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Accessible transport infrastructure is created by listening to the customer

Published 8.12.2022

Measured by the percentage of people aged 65 and over, Finland has the third oldest population of the world. We all suffer from disabilities or mobility impairments at some point of our lives. “We may be confined to a wheelchair or pushed in a pram or have to walk with crutches. Small children also belong to this group,” explains Riitta Tammi, Specialist, Citizen Relations, at the Finnish Transport Infrastructure Agency.

Kupittaan rautatieasemalla ja asema-alueella elokuussa tilapäisiä liikennejärjestelyjä testasi Taru Luukkala.

Image: In August, Taru Luukkala tested the temporary traffic arrangements at the Kupittaa railway station and in the station area.

It matters a great deal how temporary traffic arrangements are managed. “Independent mobility is an important part of our daily lives. Everybody will benefit when you can get from one place to another without problems and the infrastructure works,” Tammi notes.

Inviting citizens to test traffic arrangements gives special groups a say in mobility matters

It was proposed in a workshop for project managers of the Finnish Transport Infrastructure Agency’s construction projects that local residents should be invited to test temporary traffic arrangements. Information on arrangements used at other project sites was collected as background data.

Even though the Finnish Transport Infrastructure Agency has instructions on how to implement temporary traffic arrangements, the differences between construction sites must be taken into account. “With such a testing model, we are able to consider the needs of different groups,” Tammi explains.

“We were helped by the Finnish Association of People with Physical Disabilities and the Finnish Cyclists’ Federation in the development of the operating model. We met with representatives of these organisations to determine what concrete matters people would test and how we should recruit people for the tests,” says Tammi, describing the preparations for the testing.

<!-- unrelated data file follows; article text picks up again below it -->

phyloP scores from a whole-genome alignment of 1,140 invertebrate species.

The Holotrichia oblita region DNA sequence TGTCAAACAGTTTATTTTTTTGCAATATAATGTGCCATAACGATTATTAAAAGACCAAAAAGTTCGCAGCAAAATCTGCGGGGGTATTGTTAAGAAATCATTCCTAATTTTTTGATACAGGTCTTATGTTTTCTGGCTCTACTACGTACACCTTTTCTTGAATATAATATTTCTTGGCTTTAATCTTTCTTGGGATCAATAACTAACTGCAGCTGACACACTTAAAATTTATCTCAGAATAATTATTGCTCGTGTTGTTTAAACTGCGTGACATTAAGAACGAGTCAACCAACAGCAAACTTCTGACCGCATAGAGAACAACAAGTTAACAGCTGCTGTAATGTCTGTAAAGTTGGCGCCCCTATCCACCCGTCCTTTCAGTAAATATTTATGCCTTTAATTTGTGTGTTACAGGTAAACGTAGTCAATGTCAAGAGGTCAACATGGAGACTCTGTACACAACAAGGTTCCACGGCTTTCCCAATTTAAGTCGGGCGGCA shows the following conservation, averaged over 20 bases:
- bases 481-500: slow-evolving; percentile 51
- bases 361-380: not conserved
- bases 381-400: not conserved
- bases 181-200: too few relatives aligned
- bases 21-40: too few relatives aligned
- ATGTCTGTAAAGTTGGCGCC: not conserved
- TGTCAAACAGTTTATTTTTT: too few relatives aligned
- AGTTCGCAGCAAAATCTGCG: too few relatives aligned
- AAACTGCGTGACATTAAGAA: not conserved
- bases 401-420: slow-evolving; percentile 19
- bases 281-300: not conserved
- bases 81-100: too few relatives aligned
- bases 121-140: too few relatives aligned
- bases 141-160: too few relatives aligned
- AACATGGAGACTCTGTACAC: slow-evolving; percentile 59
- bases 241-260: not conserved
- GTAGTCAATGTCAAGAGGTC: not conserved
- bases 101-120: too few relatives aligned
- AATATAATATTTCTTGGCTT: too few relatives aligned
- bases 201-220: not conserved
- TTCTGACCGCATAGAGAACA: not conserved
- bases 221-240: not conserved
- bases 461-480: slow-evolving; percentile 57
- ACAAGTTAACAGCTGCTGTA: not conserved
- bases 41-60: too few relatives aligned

We tested the operating model in real-life environments

The operating model has been used in six locations in different parts of Finland: in five locations with mobility impaired individuals and in one location with cyclists.

Mobility impaired persons have assessed such matters as the width of the path, ramp slope and the path surface materials. “We also examined the signposting and lighting and whether the areas under construction are considered safe,” says Tammi, listing the matters considered in the testing.

“In Kuopio, for example, the people taking part in the tests felt that some sections were too narrow for wheelchairs. At Kupittaa in Turku, the information boards on the temporary arrangements were considered inadequate and the city authorities had provided signposting for routes that have obstacles, such as thresholds. If the pedestrian path leading to the platform is inaccessible, the platform is also inaccessible,” Tammi notes.

Cyclists assessed the accessibility and signposting of diversions as well as the sense of safety in the vicinity of the construction sites. “Cyclists noted that the boundaries between the construction site on the one hand and the pedestrian and bicycle paths on the other are not fully clear. They also felt that maps and better signposting are needed to mark the diversions,” says Tammi, describing the feedback from cyclists.

Based on the feedback received by the Finnish Transport Infrastructure Agency, changes have been made to the temporary traffic arrangements. “For example, we now have more fences at the construction sites, maps are larger and signposting has been improved. We will also send memos on the testing to the city authorities or real estate companies if we get feedback from the interface between the Finnish Transport Infrastructure Agency and the other operator.”

The lessons learned from the tests can be used in construction projects

The Finnish Transport Infrastructure Agency is planning to make testing by citizens a permanent part of projects carried out in urban and station areas because the tests have brought clear benefits for the projects.

“According to our project managers, the feedback sent by citizens generate added value and prompt operators to examine matters from new perspectives. This information helps us to improve the arrangements for future projects, which in turn generates a better customer experience,” says Tammi, summing up the benefits of the tests.

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